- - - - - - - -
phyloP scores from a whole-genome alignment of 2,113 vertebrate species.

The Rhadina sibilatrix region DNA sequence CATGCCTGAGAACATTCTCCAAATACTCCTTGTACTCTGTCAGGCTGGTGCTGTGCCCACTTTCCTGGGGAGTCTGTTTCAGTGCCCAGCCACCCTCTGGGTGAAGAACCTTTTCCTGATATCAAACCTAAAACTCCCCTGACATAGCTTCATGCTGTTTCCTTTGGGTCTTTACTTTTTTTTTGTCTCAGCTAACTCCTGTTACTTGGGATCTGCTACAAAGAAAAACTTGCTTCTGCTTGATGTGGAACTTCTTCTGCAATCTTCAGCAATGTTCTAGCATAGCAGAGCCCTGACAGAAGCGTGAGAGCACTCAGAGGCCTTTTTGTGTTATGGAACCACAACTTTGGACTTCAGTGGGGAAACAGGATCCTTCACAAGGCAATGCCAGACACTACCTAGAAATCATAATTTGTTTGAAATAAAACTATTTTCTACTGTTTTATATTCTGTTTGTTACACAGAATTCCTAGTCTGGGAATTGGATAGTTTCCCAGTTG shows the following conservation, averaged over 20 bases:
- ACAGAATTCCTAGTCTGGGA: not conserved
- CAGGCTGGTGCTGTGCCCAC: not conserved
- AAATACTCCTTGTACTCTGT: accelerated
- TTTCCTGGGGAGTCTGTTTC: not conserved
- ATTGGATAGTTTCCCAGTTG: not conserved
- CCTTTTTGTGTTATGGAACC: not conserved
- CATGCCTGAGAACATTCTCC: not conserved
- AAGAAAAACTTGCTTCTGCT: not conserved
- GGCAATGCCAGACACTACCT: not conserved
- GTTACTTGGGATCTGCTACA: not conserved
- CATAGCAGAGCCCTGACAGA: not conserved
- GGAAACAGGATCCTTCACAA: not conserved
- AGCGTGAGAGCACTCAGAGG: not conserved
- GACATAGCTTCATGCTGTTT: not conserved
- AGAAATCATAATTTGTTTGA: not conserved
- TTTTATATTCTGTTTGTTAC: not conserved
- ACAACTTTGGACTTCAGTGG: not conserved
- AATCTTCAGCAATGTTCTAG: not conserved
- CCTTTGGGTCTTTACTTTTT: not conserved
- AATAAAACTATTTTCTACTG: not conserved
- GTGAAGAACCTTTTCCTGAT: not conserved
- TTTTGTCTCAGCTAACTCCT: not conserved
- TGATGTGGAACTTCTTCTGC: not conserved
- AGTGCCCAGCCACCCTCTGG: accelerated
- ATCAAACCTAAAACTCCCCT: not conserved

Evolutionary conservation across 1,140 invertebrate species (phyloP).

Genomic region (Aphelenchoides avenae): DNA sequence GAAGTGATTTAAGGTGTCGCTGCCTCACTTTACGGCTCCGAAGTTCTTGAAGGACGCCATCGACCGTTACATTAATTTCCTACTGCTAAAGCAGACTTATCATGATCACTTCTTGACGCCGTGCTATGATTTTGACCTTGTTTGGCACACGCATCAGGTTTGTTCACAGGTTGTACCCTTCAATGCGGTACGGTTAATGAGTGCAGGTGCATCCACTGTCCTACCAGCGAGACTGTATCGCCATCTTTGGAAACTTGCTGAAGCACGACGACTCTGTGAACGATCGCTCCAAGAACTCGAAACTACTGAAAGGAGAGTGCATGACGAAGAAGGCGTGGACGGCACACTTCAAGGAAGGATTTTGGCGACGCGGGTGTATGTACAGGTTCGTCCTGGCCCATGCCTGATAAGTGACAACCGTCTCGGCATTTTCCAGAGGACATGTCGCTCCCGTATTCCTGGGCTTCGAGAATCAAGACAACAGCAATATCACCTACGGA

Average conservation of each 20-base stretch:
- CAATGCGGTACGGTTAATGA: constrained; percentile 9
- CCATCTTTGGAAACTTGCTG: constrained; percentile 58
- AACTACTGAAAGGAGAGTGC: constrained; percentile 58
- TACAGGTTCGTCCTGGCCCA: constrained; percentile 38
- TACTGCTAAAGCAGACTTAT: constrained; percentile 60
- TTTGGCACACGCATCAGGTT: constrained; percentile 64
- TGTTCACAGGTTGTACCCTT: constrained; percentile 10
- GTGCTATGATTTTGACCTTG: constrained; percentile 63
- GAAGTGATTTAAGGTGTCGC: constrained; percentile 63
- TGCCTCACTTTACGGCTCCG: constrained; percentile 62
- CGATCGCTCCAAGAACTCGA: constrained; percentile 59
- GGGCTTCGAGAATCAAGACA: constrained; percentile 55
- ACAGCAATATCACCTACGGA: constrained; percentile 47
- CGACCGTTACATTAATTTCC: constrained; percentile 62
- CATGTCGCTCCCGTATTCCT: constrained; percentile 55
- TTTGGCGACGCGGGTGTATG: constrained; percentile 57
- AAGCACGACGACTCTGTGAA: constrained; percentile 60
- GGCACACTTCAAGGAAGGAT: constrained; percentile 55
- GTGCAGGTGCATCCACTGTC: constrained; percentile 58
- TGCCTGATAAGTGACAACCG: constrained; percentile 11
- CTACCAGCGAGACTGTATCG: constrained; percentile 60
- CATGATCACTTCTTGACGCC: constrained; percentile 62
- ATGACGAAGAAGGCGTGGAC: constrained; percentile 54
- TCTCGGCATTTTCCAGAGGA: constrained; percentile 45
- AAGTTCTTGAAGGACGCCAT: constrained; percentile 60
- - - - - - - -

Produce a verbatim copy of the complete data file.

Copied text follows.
phyloP scores from a whole-genome alignment of 2,113 vertebrate species.

The Rhadina sibilatrix region DNA sequence CATGCCTGAGAACATTCTCCAAATACTCCTTGTACTCTGTCAGGCTGGTGCTGTGCCCACTTTCCTGGGGAGTCTGTTTCAGTGCCCAGCCACCCTCTGGGTGAAGAACCTTTTCCTGATATCAAACCTAAAACTCCCCTGACATAGCTTCATGCTGTTTCCTTTGGGTCTTTACTTTTTTTTTGTCTCAGCTAACTCCTGTTACTTGGGATCTGCTACAAAGAAAAACTTGCTTCTGCTTGATGTGGAACTTCTTCTGCAATCTTCAGCAATGTTCTAGCATAGCAGAGCCCTGACAGAAGCGTGAGAGCACTCAGAGGCCTTTTTGTGTTATGGAACCACAACTTTGGACTTCAGTGGGGAAACAGGATCCTTCACAAGGCAATGCCAGACACTACCTAGAAATCATAATTTGTTTGAAATAAAACTATTTTCTACTGTTTTATATTCTGTTTGTTACACAGAATTCCTAGTCTGGGAATTGGATAGTTTCCCAGTTG shows the following conservation, averaged over 20 bases:
- ACAGAATTCCTAGTCTGGGA: not conserved
- CAGGCTGGTGCTGTGCCCAC: not conserved
- AAATACTCCTTGTACTCTGT: accelerated
- TTTCCTGGGGAGTCTGTTTC: not conserved
- ATTGGATAGTTTCCCAGTTG: not conserved
- CCTTTTTGTGTTATGGAACC: not conserved
- CATGCCTGAGAACATTCTCC: not conserved
- AAGAAAAACTTGCTTCTGCT: not conserved
- GGCAATGCCAGACACTACCT: not conserved
- GTTACTTGGGATCTGCTACA: not conserved
- CATAGCAGAGCCCTGACAGA: not conserved
- GGAAACAGGATCCTTCACAA: not conserved
- AGCGTGAGAGCACTCAGAGG: not conserved
- GACATAGCTTCATGCTGTTT: not conserved
- AGAAATCATAATTTGTTTGA: not conserved
- TTTTATATTCTGTTTGTTAC: not conserved
- ACAACTTTGGACTTCAGTGG: not conserved
- AATCTTCAGCAATGTTCTAG: not conserved
- CCTTTGGGTCTTTACTTTTT: not conserved
- AATAAAACTATTTTCTACTG: not conserved
- GTGAAGAACCTTTTCCTGAT: not conserved
- TTTTGTCTCAGCTAACTCCT: not conserved
- TGATGTGGAACTTCTTCTGC: not conserved
- AGTGCCCAGCCACCCTCTGG: accelerated
- ATCAAACCTAAAACTCCCCT: not conserved

Evolutionary conservation across 1,140 invertebrate species (phyloP).

Genomic region (Aphelenchoides avenae): DNA sequence GAAGTGATTTAAGGTGTCGCTGCCTCACTTTACGGCTCCGAAGTTCTTGAAGGACGCCATCGACCGTTACATTAATTTCCTACTGCTAAAGCAGACTTATCATGATCACTTCTTGACGCCGTGCTATGATTTTGACCTTGTTTGGCACACGCATCAGGTTTGTTCACAGGTTGTACCCTTCAATGCGGTACGGTTAATGAGTGCAGGTGCATCCACTGTCCTACCAGCGAGACTGTATCGCCATCTTTGGAAACTTGCTGAAGCACGACGACTCTGTGAACGATCGCTCCAAGAACTCGAAACTACTGAAAGGAGAGTGCATGACGAAGAAGGCGTGGACGGCACACTTCAAGGAAGGATTTTGGCGACGCGGGTGTATGTACAGGTTCGTCCTGGCCCATGCCTGATAAGTGACAACCGTCTCGGCATTTTCCAGAGGACATGTCGCTCCCGTATTCCTGGGCTTCGAGAATCAAGACAACAGCAATATCACCTACGGA

Average conservation of each 20-base stretch:
- CAATGCGGTACGGTTAATGA: constrained; percentile 9
- CCATCTTTGGAAACTTGCTG: constrained; percentile 58
- AACTACTGAAAGGAGAGTGC: constrained; percentile 58
- TACAGGTTCGTCCTGGCCCA: constrained; percentile 38
- TACTGCTAAAGCAGACTTAT: constrained; percentile 60
- TTTGGCACACGCATCAGGTT: constrained; percentile 64
- TGTTCACAGGTTGTACCCTT: constrained; percentile 10
- GTGCTATGATTTTGACCTTG: constrained; percentile 63
- GAAGTGATTTAAGGTGTCGC: constrained; percentile 63
- TGCCTCACTTTACGGCTCCG: constrained; percentile 62
- CGATCGCTCCAAGAACTCGA: constrained; percentile 59
- GGGCTTCGAGAATCAAGACA: constrained; percentile 55
- ACAGCAATATCACCTACGGA: constrained; percentile 47
- CGACCGTTACATTAATTTCC: constrained; percentile 62
- CATGTCGCTCCCGTATTCCT: constrained; percentile 55
- TTTGGCGACGCGGGTGTATG: constrained; percentile 57
- AAGCACGACGACTCTGTGAA: constrained; percentile 60
- GGCACACTTCAAGGAAGGAT: constrained; percentile 55
- GTGCAGGTGCATCCACTGTC: constrained; percentile 58
- TGCCTGATAAGTGACAACCG: constrained; percentile 11
- CTACCAGCGAGACTGTATCG: constrained; percentile 60
- CATGATCACTTCTTGACGCC: constrained; percentile 62
- ATGACGAAGAAGGCGTGGAC: constrained; percentile 54
- TCTCGGCATTTTCCAGAGGA: constrained; percentile 45
- AAGTTCTTGAAGGACGCCAT: constrained; percentile 60